Manna: isn’t that a gift from heaven?

The town of Odessa, MO, population 4,818, located somewhere east of Kansas City, needs jobs. So when a company, Manna of Utah, said it wanted to build a plant there employing 3000 people, folks cheered. All the town had to do was provide $90 million in revenue bonds and a site. The company even flew local officials to Florida for a demonstration of the “world- changing” technology that would be built there. It’s a home generator developed by Maglev Energy in Largo, Florida, which is leasing the technology to Manna of Utah. State Representative Mike McGhee (R-Odessa) said the product would be the “equivalent of the light bulb.” Steve Everly of the Kansas City Star thought it might be a good idea to check with scientists and engineers, including Bob Park. The mayor of Odessa, Tony Bamvakais, who went on the trip to Florida, says it’s not a perpetual motion machine, but it’s “so efficient that it keeps on producing power when it’s unhooked from an outside power source.”

Patent nonsense: case law on perpetual motion machines.

When Joseph Newman was refused a patent for his Energy Machine he sued the US patent office. Legendary US District Court Judge Robert Penfield Jackson ordered Newman to turn his machine over to the National Bureau of Standards for testing. It was found to be a motor/generator of a design vastly inferior to those on the market. The case, Newman v. Quigg (Quigg was the patent Commissioner) is cited as case-law giving the patent office authority to reject perpetual-motion claims out of hand. The only effect is that they are no longer called “perpetual motion machines.” They are called over-unity devices, or zero-point-energy machines. Coverage of the Joe Newman case in Wikipedia is terrible. It’s a remarkably useful encyclopedia, but you need to verify.

Belief: Francis Collins is free to hold any beliefs he likes.

This week saw the publication of his new book, “Belief: Readings on the Reasons for Faith.” But he is now the director of the nation’s largest science agency, having promised to set his personal quirks aside for the time. The argument is made that the book is work he did before he became director, but that’s pretty thin cover. He could wait until he steps down. Modern science had its birth with the assertion of the Greek philosopher Thales in 585 B.C. that every observable effect has a physical cause. We should not regard any person as educated unless he understands those words, including the director of NIH.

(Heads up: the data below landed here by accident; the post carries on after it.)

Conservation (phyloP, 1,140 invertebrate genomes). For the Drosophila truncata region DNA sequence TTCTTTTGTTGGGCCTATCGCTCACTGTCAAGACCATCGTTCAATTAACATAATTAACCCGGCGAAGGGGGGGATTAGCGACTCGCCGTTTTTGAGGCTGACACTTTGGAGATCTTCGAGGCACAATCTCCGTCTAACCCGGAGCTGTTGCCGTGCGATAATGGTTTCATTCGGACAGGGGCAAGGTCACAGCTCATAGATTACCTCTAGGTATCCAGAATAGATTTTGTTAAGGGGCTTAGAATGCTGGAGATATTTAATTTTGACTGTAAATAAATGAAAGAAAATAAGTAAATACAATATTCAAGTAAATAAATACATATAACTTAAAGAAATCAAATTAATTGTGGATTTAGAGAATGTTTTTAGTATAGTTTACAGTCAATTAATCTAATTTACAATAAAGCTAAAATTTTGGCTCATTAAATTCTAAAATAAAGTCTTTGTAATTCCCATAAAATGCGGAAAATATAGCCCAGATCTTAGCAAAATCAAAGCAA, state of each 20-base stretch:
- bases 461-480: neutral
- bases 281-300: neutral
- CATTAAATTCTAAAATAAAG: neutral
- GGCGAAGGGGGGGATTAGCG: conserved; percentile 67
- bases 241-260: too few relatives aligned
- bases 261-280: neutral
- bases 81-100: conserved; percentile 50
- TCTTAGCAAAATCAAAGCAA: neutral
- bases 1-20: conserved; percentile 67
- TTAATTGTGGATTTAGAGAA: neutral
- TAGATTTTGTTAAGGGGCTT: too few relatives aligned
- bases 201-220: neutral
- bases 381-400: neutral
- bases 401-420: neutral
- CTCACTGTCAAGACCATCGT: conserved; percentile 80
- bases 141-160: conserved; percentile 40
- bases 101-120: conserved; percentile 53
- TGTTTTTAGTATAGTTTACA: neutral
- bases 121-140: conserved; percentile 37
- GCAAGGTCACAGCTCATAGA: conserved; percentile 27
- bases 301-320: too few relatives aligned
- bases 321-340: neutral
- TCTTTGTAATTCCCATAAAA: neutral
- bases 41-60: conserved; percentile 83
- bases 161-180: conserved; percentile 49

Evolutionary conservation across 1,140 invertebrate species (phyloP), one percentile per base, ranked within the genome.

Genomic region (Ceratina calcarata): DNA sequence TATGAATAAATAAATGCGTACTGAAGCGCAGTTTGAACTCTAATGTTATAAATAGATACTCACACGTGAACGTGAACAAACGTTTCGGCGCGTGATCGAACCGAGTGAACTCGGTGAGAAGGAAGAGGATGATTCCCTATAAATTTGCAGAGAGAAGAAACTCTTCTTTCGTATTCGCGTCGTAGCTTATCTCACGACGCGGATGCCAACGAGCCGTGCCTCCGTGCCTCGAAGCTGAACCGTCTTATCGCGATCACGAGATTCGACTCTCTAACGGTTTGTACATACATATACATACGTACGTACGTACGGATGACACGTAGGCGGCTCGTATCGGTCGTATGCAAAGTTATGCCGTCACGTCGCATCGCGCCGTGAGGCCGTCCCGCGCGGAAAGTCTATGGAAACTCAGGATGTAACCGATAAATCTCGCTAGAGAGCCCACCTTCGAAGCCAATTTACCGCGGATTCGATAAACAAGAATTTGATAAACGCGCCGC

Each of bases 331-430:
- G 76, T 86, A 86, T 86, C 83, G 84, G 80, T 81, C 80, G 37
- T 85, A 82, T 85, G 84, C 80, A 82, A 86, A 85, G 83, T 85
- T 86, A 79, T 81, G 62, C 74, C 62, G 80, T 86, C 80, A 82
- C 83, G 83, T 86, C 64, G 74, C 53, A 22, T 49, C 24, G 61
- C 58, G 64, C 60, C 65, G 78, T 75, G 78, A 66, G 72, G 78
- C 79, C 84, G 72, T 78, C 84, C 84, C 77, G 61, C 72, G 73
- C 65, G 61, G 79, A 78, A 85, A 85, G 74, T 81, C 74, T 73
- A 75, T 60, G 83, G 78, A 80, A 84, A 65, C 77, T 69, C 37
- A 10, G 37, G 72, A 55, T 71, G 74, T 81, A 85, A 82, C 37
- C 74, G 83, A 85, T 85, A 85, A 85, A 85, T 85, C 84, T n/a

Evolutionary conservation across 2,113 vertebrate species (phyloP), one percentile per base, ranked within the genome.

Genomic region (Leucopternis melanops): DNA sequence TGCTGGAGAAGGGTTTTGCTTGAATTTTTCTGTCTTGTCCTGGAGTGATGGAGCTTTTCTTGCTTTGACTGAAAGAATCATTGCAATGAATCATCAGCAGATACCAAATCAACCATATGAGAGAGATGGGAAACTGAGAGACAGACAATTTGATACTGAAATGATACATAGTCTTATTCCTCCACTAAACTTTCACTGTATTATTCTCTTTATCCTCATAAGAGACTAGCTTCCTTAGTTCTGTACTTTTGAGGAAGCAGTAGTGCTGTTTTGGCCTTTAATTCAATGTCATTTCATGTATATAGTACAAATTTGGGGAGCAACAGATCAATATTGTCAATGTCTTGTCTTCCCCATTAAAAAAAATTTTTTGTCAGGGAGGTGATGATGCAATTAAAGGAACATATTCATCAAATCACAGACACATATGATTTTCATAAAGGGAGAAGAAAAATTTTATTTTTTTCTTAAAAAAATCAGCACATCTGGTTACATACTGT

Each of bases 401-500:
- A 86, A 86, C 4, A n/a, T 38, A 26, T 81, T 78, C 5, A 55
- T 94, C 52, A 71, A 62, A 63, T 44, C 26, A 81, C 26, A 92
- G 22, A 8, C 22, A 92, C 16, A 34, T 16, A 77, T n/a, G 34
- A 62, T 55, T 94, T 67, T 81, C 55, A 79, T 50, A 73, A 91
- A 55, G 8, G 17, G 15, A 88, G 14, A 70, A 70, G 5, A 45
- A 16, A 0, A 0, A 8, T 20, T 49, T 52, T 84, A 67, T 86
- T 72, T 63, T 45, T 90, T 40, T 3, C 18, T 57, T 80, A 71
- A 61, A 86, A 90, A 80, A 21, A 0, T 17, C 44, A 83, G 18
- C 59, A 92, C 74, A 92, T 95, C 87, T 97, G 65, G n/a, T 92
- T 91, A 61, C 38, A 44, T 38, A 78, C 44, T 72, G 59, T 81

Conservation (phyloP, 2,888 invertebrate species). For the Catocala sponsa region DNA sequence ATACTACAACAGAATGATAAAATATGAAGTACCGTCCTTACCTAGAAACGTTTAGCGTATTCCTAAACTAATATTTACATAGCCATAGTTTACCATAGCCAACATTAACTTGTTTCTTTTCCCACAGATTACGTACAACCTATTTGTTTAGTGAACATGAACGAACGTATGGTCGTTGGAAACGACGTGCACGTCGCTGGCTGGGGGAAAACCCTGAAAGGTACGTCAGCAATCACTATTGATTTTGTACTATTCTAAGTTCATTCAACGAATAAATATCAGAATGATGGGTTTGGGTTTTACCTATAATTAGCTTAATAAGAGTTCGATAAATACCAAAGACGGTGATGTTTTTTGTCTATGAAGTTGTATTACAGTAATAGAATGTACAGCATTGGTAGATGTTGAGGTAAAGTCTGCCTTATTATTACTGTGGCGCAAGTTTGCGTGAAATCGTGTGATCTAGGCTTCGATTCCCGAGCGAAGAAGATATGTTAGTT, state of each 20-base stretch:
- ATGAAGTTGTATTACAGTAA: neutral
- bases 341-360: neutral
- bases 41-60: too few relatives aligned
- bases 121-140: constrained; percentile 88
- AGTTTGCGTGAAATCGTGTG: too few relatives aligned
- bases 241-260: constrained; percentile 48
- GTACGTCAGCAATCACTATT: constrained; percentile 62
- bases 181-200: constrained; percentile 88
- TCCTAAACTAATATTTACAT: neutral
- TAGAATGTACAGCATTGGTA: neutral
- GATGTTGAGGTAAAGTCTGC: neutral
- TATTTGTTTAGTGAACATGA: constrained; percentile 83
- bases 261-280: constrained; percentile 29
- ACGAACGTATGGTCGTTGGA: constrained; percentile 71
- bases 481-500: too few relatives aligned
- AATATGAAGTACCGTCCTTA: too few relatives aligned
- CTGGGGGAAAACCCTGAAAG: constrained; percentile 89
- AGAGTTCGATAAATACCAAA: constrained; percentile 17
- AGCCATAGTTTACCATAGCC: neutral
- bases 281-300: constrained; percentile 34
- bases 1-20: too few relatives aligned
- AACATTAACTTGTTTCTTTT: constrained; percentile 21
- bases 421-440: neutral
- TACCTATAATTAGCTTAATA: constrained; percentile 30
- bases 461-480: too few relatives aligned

Cell phones: the Maine problem is scientific ignorance.

The use of cell phones has become ubiquitous in modern society. There is also a lot of brain cancer. This has led to a lot of people to suggest that the two are connected, and the state of Maine is considering legislation that would require cell phone manufacturers to print a warning on the product. But has the incidence of brain cancer increased at anything like the numbers of cell phones. It is a troubling issue for most physicists who recognize that cell phones almost certainly can’t cause cancer. All known cancer agents act by breaking chemical bonds in DNA, creating mutant strands that may multiply to become cancers. Microwave photons are orders of magnitude short of being able to break chemical bonds. The Federal Communications Commission, the Food and Drug Administration and the American Cancer Society recognize this, but for most Americans the words quantum mechanics are simply an announcement that you won’t understand what follows. Even a very bright high school student probably won’t have any idea what you’re talking about.

Imaginary science: the great drug war south of the border.

The United States and Mexico are separated by a 3000 km border that stretches across the most forbidding desert in North America. Mexican drug traffickers, for whom the US drug market is El Dorado, are fighting a bloody war with the democratically elected government of Mexico over control of the border. According to Monday’s New York Times, outgunned Mexican officials spent more than $10 million to purchase high-tech dowsing rods to detect caches of drugs, or weapons or anything else you have in mind. The first application was as a golf-ball finder sold in Golf-Pro shops, http://bobpark.physics.umd.edu/WN96/wn012696.html . The Mexican army says the devices are extremely helpful. Made in the UK by Global Technologies Ltd., the GT 200 has no sensors. Priced at more than $20,000, its a plastic rod attached to a hand grip by a swivel, allowing the rod to point in any direction depending on the orientation of the handle. That also describes the ADE 650 sold by ATSC Ltd., another UK company which recently sold 1,500 imaginary detectors to the Iraqis to search for explosives at checkpoints http://bobpark.physics.umd.edu/WN09/wn110609.html. Could Global Technologies and ATSC be the same company, switching names and locations to avoid exposure?

Acupuncture: may it go the way of prayer.

BBC news this week reported that the British Fertility Society warns that there is no evidence that acupuncture or Chinese herbal medicine boosts the chances of getting pregnant through in vitro fertilization. You will recall that just a month ago we reported what we hope was the end to the prolonged struggle between courageous California obstetrician Bruce Flamm and the claim of fertility clinic owner Qwang Cha that prayer arranged by his clinics contributed to success of the procedure. Both cases involved beliefs that began in early childhood when the brain was still open to its first language.

Bob Park can be reached via email at opa@aps.org.

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Skeptical Ink

By Prasad Golla and John Blanton

Copyright 2010
Free, non-commercial reuse permitted.

Now for a little fun: